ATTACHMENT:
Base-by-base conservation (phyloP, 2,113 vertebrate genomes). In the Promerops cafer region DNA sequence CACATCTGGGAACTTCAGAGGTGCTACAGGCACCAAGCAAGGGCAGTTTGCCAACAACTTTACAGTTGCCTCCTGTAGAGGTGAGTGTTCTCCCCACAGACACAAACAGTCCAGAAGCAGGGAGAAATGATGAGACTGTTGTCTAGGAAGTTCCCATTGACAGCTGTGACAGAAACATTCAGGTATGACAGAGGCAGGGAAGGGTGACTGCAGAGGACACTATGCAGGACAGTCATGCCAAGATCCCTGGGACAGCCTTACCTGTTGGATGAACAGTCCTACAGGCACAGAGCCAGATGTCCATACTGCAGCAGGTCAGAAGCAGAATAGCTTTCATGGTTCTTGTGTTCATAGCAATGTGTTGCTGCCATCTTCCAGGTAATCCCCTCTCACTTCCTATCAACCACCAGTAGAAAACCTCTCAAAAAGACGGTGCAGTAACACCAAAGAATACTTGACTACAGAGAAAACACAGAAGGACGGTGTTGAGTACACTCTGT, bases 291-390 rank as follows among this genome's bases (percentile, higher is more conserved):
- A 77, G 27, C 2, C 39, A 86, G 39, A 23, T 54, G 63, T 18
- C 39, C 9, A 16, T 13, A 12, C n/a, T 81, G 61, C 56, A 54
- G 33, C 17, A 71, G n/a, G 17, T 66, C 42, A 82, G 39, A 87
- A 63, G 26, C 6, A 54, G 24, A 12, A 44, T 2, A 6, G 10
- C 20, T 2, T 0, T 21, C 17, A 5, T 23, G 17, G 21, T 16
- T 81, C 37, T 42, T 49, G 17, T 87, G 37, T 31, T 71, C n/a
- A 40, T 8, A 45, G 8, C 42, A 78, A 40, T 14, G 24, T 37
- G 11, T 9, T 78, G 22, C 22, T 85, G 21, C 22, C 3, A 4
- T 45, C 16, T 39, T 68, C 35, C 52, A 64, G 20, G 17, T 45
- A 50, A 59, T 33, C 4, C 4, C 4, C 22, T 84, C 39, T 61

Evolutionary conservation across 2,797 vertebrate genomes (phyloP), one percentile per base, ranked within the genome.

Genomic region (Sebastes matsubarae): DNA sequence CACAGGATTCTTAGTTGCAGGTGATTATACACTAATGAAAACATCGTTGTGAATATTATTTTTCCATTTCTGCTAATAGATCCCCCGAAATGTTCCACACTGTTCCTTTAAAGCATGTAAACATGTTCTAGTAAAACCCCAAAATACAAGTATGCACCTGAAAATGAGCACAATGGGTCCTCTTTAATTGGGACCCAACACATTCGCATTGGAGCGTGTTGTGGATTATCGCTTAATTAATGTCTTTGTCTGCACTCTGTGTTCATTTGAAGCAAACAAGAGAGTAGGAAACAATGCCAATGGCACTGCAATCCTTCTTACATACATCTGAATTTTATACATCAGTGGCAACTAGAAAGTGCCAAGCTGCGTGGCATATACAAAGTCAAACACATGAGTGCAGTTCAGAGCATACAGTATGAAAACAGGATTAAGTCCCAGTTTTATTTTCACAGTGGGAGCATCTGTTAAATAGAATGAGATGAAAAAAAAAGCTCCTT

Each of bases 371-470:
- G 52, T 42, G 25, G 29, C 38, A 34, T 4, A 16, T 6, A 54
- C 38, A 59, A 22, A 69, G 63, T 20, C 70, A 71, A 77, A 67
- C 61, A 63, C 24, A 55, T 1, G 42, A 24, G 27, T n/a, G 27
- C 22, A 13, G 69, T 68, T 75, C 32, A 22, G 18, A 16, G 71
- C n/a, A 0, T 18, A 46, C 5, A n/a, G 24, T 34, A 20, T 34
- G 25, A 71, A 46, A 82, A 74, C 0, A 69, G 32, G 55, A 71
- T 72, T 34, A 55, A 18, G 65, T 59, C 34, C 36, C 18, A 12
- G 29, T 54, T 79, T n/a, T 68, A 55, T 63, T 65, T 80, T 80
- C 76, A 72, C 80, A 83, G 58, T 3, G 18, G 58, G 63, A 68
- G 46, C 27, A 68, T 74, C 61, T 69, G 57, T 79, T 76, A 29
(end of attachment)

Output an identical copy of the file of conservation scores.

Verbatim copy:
Base-by-base conservation (phyloP, 2,113 vertebrate genomes). In the Promerops cafer region DNA sequence CACATCTGGGAACTTCAGAGGTGCTACAGGCACCAAGCAAGGGCAGTTTGCCAACAACTTTACAGTTGCCTCCTGTAGAGGTGAGTGTTCTCCCCACAGACACAAACAGTCCAGAAGCAGGGAGAAATGATGAGACTGTTGTCTAGGAAGTTCCCATTGACAGCTGTGACAGAAACATTCAGGTATGACAGAGGCAGGGAAGGGTGACTGCAGAGGACACTATGCAGGACAGTCATGCCAAGATCCCTGGGACAGCCTTACCTGTTGGATGAACAGTCCTACAGGCACAGAGCCAGATGTCCATACTGCAGCAGGTCAGAAGCAGAATAGCTTTCATGGTTCTTGTGTTCATAGCAATGTGTTGCTGCCATCTTCCAGGTAATCCCCTCTCACTTCCTATCAACCACCAGTAGAAAACCTCTCAAAAAGACGGTGCAGTAACACCAAAGAATACTTGACTACAGAGAAAACACAGAAGGACGGTGTTGAGTACACTCTGT, bases 291-390 rank as follows among this genome's bases (percentile, higher is more conserved):
- A 77, G 27, C 2, C 39, A 86, G 39, A 23, T 54, G 63, T 18
- C 39, C 9, A 16, T 13, A 12, C n/a, T 81, G 61, C 56, A 54
- G 33, C 17, A 71, G n/a, G 17, T 66, C 42, A 82, G 39, A 87
- A 63, G 26, C 6, A 54, G 24, A 12, A 44, T 2, A 6, G 10
- C 20, T 2, T 0, T 21, C 17, A 5, T 23, G 17, G 21, T 16
- T 81, C 37, T 42, T 49, G 17, T 87, G 37, T 31, T 71, C n/a
- A 40, T 8, A 45, G 8, C 42, A 78, A 40, T 14, G 24, T 37
- G 11, T 9, T 78, G 22, C 22, T 85, G 21, C 22, C 3, A 4
- T 45, C 16, T 39, T 68, C 35, C 52, A 64, G 20, G 17, T 45
- A 50, A 59, T 33, C 4, C 4, C 4, C 22, T 84, C 39, T 61

Evolutionary conservation across 2,797 vertebrate genomes (phyloP), one percentile per base, ranked within the genome.

Genomic region (Sebastes matsubarae): DNA sequence CACAGGATTCTTAGTTGCAGGTGATTATACACTAATGAAAACATCGTTGTGAATATTATTTTTCCATTTCTGCTAATAGATCCCCCGAAATGTTCCACACTGTTCCTTTAAAGCATGTAAACATGTTCTAGTAAAACCCCAAAATACAAGTATGCACCTGAAAATGAGCACAATGGGTCCTCTTTAATTGGGACCCAACACATTCGCATTGGAGCGTGTTGTGGATTATCGCTTAATTAATGTCTTTGTCTGCACTCTGTGTTCATTTGAAGCAAACAAGAGAGTAGGAAACAATGCCAATGGCACTGCAATCCTTCTTACATACATCTGAATTTTATACATCAGTGGCAACTAGAAAGTGCCAAGCTGCGTGGCATATACAAAGTCAAACACATGAGTGCAGTTCAGAGCATACAGTATGAAAACAGGATTAAGTCCCAGTTTTATTTTCACAGTGGGAGCATCTGTTAAATAGAATGAGATGAAAAAAAAAGCTCCTT

Each of bases 371-470:
- G 52, T 42, G 25, G 29, C 38, A 34, T 4, A 16, T 6, A 54
- C 38, A 59, A 22, A 69, G 63, T 20, C 70, A 71, A 77, A 67
- C 61, A 63, C 24, A 55, T 1, G 42, A 24, G 27, T n/a, G 27
- C 22, A 13, G 69, T 68, T 75, C 32, A 22, G 18, A 16, G 71
- C n/a, A 0, T 18, A 46, C 5, A n/a, G 24, T 34, A 20, T 34
- G 25, A 71, A 46, A 82, A 74, C 0, A 69, G 32, G 55, A 71
- T 72, T 34, A 55, A 18, G 65, T 59, C 34, C 36, C 18, A 12
- G 29, T 54, T 79, T n/a, T 68, A 55, T 63, T 65, T 80, T 80
- C 76, A 72, C 80, A 83, G 58, T 3, G 18, G 58, G 63, A 68
- G 46, C 27, A 68, T 74, C 61, T 69, G 57, T 79, T 76, A 29